Yemen’s Secessionist Conflict Seen As Benefiting Al-Qaeda

By Patrick Goodenough | July 2, 2010 | 4:46 AM EDT

Russian Prime Minister Vladimir Putin, left, and Yemen's President Ali Abdullah Saleh attend an international technology forum outside Moscow on Wednesday, June 30, 2010. (AP Photo/RIa-Novosti, Alexei Druzhinin, Pool)

( – Worsening conflict between the Yemeni government and secessionists in the south and east of the country could play into al-Qaeda’s hands, with potentially serious implications for the broader campaign against Islamic terrorism.
Despite deep ideological differences between them, the socialist-oriented secessionists and al-Qaeda in the Arabian Peninsula (AQAP) jihadists share a common enemy in the government in Sana’a. Ultimate victory for the former in their struggle for a separate state could arguably provide the latter with a strategically-located, largely lawless safe haven.
“The most important and obvious common thing between these two entities who wish to control over the south is their hostility to the Sana’a regime,” Yemeni political commentator Nasser Arrabyee wrote in the Yemen Observer Wednesday.
Arrabyee quoted a Sana’a-based terrorism specialist, Saeed Obaid al Jemhi, as saying that AQAP was exploiting the secessionist drive rather than allying itself with it.
Nonetheless, AQAP leaders have called on tribes in the south and east to rise up against the government.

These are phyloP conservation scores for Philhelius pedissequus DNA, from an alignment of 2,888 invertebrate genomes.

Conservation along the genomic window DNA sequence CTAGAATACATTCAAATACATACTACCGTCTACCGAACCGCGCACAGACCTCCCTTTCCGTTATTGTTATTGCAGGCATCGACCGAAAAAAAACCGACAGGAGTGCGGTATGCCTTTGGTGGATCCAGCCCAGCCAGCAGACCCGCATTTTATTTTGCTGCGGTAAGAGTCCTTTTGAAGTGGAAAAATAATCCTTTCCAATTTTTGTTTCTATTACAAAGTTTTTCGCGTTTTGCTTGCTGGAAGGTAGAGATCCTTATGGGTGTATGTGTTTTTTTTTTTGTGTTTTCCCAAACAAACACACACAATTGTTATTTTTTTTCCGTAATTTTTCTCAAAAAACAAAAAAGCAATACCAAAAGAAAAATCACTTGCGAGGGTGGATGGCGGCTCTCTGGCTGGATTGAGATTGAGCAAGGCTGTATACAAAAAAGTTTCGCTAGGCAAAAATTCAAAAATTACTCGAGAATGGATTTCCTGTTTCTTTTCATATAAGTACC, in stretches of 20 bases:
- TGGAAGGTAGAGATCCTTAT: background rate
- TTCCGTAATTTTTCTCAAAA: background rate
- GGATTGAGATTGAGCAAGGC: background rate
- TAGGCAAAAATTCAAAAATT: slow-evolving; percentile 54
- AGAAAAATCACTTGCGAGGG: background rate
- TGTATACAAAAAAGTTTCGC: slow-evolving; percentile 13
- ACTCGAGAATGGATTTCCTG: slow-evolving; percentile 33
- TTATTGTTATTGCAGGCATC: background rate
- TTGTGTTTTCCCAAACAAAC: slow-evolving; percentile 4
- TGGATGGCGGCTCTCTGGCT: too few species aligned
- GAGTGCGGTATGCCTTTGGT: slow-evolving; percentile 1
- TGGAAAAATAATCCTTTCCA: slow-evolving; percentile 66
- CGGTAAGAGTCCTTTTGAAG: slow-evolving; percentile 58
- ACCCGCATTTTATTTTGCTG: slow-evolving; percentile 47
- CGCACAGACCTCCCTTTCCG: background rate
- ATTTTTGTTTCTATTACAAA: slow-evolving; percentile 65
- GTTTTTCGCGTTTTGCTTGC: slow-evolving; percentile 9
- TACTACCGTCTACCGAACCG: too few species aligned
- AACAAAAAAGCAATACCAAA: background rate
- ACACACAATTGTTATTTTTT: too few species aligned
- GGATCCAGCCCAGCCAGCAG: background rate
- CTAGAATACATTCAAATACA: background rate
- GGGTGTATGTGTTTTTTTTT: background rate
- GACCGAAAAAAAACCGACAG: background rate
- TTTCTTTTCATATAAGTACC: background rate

Yemen’s significance in the global anti-Western jihad was underlined when AQAP claimed responsibility for an abortive attempt to bomb a U.S. passenger plane bound for Detroit on Christmas Day 2009.
National Counterterrorism Center director Michael Leiter told a security conference in Colorado this week that the U.S.-born Muslim cleric Anwar al-Awlaki, now in Yemen and associated with AQAP, had a “direct operational role” in Nigerian Umar Farouk Abdulmutallab’s attempt to destroy the plane.
The U.S. government in January designated AQAP and its leader, Nasir al-Wahishi (Wahayshi), under an anti-terrorism executive order and has stepped up intelligence-sharing with and military aid to President Ali Abdullah Saleh’s government.
AQAP attacks have generally focused on Western targets in Yemen, but a daring June 19 raid on an intelligence headquarters and detention center in the southern port city of Aden bore the hallmarks of the Yemen-based al-Qaeda affiliate.
Although the group did not claim responsibility for the armed attack – which left seven security guards, three women and a child dead – the government named the suspected mastermind, who was captured the next day, as an AQAP operative. Dozens of al-Qaeda suspects were arrested in Aden.
Several detainees, described as AQAP members or supporters, escaped during the raid. (Al-Qaeda has succeeded on two previous occasions, in 2003 and 2006, to spring operatives, including al-Wahishi himself, from Yemeni prisons.)
But the attack also arguably benefited the secessionists, as the Aden offices of the Political Security Organization had reportedly been focused on the resurgent separatist campaign in the country’s south and eastern regions.